A pillar of Capitol Hill’s cafe scene is ending its coffee roasting operation on 12th Ave. Sprudge broke the news Tuesday that Portland-based Stumptown Coffee will shut down the roasters at its Capitol Hill shop that opened in 2007. The decision will end the Portland-based company’s days of roasting beans in Seattle.
A person familiar with the move told CHS that ongoing issues with the shop’s old building and plans for Seattle University development in the area factored into the decision. Ten stories of office and dorms are planned to rise above the coffee shop as part of the private university’s expansion plan. We have questions out to Stumptown about the future of the coffee shop and how Seattle U’s plans will impact their operations.
UPDATE: Stumptown vice president Matt Loundsbury told CHS that in addition to having no space for a much needed new roaster, roasting on 12th Ave would become impossible amid Seattle U’s expansion. “What we understand the plans to be will make it really hard to do what we do,” he said.
The roasting operation is expected to wind down in September, Loundsbury said. After that Stumptown plans to expand the cafe and use part of the space for training. All the roasting that was being done in Seattle will move to the company’s Portland facility. Three Seattle employees will be affected by the move and all were offered different positions inside the company, Loundsbury said.
The change on 12th Ave also comes after a major acquisition last year. Stumptown became a wholly owned subsidiary of Peets Coffee and Tea in 2015 after the coffee chain obtained a partial ownership in 2011. Stumptown’s other Capitol Hill venue is on E Pine near Boylston.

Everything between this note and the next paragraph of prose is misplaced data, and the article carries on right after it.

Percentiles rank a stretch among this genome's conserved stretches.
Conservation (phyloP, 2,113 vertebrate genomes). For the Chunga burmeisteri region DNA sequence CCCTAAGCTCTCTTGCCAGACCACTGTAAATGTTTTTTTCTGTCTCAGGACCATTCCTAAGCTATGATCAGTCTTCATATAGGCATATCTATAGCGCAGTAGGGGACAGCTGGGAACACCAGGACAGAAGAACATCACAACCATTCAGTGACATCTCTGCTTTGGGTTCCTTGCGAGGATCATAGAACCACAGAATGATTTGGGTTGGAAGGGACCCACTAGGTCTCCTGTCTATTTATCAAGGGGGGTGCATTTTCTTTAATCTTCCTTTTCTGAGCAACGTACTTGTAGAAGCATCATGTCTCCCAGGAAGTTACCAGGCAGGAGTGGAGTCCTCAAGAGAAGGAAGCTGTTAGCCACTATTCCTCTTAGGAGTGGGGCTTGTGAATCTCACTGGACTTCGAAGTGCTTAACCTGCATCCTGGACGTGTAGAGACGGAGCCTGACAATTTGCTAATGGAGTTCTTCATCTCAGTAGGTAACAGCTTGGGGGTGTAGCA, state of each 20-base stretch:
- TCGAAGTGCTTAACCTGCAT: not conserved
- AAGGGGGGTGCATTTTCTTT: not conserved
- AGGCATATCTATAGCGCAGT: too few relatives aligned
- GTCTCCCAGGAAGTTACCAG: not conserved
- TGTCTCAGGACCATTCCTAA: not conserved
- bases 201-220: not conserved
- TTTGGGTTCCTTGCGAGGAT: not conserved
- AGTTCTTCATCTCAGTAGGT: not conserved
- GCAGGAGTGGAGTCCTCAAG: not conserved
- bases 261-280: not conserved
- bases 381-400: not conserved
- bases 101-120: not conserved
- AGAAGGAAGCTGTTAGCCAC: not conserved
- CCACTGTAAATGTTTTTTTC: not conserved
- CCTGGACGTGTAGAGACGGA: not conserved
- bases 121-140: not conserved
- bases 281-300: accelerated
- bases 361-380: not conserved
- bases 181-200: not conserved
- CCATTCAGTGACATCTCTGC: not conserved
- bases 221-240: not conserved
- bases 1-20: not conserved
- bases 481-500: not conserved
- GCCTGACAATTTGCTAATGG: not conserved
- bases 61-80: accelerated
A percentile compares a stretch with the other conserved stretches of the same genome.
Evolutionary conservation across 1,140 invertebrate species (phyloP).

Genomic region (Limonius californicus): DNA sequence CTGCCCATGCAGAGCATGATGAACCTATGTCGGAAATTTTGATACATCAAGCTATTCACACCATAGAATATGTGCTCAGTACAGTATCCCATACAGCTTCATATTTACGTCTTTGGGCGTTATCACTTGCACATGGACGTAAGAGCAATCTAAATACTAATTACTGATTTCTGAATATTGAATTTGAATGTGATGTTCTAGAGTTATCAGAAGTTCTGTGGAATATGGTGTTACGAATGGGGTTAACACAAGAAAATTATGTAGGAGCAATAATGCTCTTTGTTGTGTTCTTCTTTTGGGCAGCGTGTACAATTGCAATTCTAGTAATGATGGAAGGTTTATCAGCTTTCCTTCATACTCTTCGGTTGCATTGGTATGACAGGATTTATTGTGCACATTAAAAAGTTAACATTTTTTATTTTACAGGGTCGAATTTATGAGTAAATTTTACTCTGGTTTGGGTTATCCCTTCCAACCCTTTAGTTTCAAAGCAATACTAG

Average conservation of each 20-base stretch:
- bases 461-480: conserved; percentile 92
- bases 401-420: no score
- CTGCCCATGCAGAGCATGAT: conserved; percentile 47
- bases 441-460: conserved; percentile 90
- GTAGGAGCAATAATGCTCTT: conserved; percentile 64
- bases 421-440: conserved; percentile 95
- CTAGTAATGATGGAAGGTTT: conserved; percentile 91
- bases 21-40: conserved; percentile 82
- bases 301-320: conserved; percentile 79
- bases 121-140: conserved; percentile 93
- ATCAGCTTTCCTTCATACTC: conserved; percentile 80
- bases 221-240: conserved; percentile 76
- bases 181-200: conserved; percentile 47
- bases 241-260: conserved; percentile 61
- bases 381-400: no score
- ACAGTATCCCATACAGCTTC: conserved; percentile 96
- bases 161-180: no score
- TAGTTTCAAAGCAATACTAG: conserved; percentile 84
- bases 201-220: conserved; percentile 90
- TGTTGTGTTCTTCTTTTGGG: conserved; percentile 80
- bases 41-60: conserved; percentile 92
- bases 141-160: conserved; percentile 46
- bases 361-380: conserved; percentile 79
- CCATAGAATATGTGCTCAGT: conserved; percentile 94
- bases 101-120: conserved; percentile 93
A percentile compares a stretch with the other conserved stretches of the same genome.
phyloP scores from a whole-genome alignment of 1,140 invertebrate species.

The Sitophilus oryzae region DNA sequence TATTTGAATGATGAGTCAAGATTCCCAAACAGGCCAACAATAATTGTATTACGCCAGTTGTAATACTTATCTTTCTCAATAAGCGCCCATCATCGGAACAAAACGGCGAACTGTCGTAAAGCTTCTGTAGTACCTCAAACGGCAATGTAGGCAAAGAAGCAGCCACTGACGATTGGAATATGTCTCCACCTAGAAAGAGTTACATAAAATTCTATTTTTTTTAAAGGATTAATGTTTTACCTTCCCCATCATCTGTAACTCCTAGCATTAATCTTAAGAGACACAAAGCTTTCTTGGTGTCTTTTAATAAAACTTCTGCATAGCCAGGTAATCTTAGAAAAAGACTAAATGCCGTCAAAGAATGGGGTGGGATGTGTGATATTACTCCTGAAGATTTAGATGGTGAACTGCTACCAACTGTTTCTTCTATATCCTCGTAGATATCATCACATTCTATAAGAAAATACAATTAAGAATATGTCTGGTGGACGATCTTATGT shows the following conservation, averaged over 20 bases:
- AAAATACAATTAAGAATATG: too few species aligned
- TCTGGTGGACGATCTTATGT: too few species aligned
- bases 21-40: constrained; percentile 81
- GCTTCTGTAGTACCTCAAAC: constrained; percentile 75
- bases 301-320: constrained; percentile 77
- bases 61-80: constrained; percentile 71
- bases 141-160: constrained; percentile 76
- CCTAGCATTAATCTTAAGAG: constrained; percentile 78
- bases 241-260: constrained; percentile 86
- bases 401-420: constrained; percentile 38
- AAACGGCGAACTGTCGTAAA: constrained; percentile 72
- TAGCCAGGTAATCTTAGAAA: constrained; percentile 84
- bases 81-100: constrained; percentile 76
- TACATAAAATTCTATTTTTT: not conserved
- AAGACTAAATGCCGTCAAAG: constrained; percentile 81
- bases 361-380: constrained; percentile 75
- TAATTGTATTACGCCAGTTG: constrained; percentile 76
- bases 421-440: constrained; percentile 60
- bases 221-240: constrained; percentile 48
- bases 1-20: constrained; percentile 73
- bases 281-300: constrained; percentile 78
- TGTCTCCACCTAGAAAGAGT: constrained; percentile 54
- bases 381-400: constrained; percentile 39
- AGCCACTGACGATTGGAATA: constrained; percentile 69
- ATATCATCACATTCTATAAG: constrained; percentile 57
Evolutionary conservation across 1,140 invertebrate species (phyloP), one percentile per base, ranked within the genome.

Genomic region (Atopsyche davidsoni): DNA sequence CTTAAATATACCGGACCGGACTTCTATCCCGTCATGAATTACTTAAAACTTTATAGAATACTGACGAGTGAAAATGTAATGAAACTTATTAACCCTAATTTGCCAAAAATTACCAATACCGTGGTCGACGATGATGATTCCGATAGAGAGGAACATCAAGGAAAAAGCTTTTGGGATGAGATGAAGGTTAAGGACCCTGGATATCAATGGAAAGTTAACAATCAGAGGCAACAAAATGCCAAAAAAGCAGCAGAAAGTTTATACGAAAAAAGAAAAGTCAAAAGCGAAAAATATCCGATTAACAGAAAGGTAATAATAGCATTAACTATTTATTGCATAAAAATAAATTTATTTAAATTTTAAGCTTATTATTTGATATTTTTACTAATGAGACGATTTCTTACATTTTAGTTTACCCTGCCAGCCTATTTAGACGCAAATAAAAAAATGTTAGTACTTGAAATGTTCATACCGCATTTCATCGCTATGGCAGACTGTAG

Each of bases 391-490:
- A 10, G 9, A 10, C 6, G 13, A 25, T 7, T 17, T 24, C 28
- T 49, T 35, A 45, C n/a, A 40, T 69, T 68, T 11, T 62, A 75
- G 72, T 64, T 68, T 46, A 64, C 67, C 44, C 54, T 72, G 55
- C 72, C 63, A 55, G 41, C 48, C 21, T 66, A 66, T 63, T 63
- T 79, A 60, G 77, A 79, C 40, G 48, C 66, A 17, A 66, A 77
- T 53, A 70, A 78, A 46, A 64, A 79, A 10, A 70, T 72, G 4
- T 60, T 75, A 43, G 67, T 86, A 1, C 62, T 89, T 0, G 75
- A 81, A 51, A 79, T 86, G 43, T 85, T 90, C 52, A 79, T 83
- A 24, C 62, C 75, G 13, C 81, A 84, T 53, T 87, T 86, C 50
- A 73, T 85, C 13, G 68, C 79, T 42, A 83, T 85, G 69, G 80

Last year CHS spoke with Stumptown’s director of coffee about the significance of Capitol Hill’s concentration of coffee roasting. “For us, part of our mission in coffee is to connect consumers for work that’s done in stores,” Andrew Daday told CHS. “It’s providing that window into this international business.”
The 2014 arrival of the Starbucks Reserve Roastery put a new focus on perhaps the most significant manufacturing industry thriving in the neighborhood. Other neighborhood roasters include Vita and Victrola. Last year we counted around two dozen people directly employed in roasting coffee in the neighborhood, according to roasters that spoke with CHS. In 2015, we wrote about Vivace’s expanded roasting facility beneath Broadway.
Much of the business among the four non-Starbucks roasters relies on shipping coffee to other cafes and businesses. Daday told CHS that the web of wholesale Capitol Hill coffee is thick in the neighborhood and spreads throughout the state and even into Canada.